It’s still summer but that doesn’t stop us from presenting some recently released experimental tracks that pushes the boundaries in electronic music. In this wrap up we have contributions from Pinkcourtseyphone, Drew McDowall, Robin Rimbaud/Ursula Berlot and Katie Gately, plus a bonus synth from v::tol.
Robin Rimbaud (Scanner) enlisted the talents of Slovenian artist Uršula Berlot to create a kinetic visual accompaniment for the composition. “I imagined a kind of a mental landscape, mixing words and images in a very abstract way”, she explians. “That’s why figurative elements – parts of men face and women body parts appear partially. I do like eroticism to be involved in a very discrete way.”
Just as Katie Gately manipulates sounds, Kudela manipulates dramatic footage of volcanic landscapes, snowy wastelands and dark waters to visualise the Gately’s journey of grief, from the micro detail of a windswept petal to the vast expanse of space.
Loom is out now, on Houndstooth.
Moving away from the industrial sounds of his work with Coil and Psychic TV, on Agalma Drew McDowall explores a transcendent new sonic vocabulary with the help of a new generation of experimental pioneers, including Caterina Barbieri, Robert Aiki Aubrey Lowe, MSYLMA and Elvin Brandhi.
“The elements are on the edge of existence and within those moments the distinction of inner and outer worlds become designed hallucinations with unexpected visible struggles only to end with the fundamentals. As the eyes follow the dark shadows we begin to fall into a temporal space of immediacy and emotion.”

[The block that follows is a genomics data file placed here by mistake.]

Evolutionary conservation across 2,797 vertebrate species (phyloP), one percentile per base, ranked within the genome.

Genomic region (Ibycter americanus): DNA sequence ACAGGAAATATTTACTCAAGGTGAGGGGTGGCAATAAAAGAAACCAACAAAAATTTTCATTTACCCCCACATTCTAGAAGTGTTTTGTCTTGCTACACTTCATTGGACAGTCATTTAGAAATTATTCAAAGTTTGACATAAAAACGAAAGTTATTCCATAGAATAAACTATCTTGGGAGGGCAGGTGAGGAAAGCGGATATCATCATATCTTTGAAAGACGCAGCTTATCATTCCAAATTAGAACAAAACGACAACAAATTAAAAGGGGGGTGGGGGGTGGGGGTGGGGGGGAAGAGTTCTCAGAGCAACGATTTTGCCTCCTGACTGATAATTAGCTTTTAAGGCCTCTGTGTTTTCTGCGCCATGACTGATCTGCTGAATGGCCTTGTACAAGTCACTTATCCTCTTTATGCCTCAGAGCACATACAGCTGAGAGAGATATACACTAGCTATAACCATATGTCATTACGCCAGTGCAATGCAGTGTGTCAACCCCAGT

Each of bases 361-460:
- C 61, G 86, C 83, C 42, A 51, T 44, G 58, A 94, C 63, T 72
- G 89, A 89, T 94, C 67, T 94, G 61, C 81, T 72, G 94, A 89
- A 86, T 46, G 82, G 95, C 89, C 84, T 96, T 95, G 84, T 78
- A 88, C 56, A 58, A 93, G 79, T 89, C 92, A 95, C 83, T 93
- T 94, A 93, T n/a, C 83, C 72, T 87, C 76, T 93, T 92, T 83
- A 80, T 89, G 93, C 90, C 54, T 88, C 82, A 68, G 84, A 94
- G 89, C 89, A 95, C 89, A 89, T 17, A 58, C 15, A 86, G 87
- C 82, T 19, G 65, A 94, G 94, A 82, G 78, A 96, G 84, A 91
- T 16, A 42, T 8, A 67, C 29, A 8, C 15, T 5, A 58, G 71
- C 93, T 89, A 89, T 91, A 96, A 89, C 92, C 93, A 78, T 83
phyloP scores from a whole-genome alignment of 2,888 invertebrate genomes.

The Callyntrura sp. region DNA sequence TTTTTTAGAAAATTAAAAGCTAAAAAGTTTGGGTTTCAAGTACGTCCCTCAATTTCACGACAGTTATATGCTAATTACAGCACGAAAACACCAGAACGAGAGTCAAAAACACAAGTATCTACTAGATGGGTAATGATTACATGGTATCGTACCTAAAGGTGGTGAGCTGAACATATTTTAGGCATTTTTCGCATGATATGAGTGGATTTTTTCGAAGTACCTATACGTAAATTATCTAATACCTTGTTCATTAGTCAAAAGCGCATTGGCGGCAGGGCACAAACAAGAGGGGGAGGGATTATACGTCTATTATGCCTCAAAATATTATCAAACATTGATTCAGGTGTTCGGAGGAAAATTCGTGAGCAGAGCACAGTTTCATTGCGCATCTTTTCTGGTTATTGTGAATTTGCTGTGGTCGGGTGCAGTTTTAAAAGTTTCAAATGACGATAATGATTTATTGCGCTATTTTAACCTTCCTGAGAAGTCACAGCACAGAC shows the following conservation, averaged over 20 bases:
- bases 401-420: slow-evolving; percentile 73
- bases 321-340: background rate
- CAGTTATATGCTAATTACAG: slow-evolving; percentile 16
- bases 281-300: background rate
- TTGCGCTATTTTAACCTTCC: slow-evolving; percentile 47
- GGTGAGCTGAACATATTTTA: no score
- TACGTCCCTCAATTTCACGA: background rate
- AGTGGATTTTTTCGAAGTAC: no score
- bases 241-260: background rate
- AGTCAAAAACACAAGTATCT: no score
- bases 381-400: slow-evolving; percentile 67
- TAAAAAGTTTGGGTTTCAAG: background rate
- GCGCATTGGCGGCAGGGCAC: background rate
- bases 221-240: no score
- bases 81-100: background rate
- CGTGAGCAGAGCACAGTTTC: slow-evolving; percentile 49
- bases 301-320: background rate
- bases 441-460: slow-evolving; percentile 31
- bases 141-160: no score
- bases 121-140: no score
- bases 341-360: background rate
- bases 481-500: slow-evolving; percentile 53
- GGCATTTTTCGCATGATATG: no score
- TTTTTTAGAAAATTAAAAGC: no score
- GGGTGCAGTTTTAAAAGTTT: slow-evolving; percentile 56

Agalma arrives on September 18 via Dais Records.
Pinkcourtesyphone returns with the follow up to 2017’s Indelicate Slices. Charting more melancholic psychic territory over nine new compositions, Leaving Everything To Be Desired sees Richard Chartier picking up the Pinkcourtesyphone alias once again. On the first single, ‘another interior’, lush, textural sound is paired with undulating animations from Alan Callander.
Leaving Everything To Be Desired arrives on September 25 and is available to pre-order now.
And as promised some sweet synth experimentation to round the week off:
The device is based on the school experience of imitating bass lines at the desk and a fun way to disturb teachers. The instrument can be classified as an automated plucked contrabass monochord. Changing the pitch is done by quickly changing how far the ruler is extended relative to the nut. Movements, plucks and presses of the ruler along the nut are driven by powerful and fast motors, which allows playing pretty fast lines. 2 pressing motors can work simultaneously or selectively, which allows you to choose the register: the range and amplitude of oscillations depends on the place in which the ruler is clamped before the pluck. The sound is picked up by a small piezo element, which is getting hits by a ruler directly (the instrument has no resonator). The instrument is equipped with 12 touch keys, each of which can be reassigned to a specific length of the ruler. A small OLED display is used to select modes, tune notes, and indicate processes and states.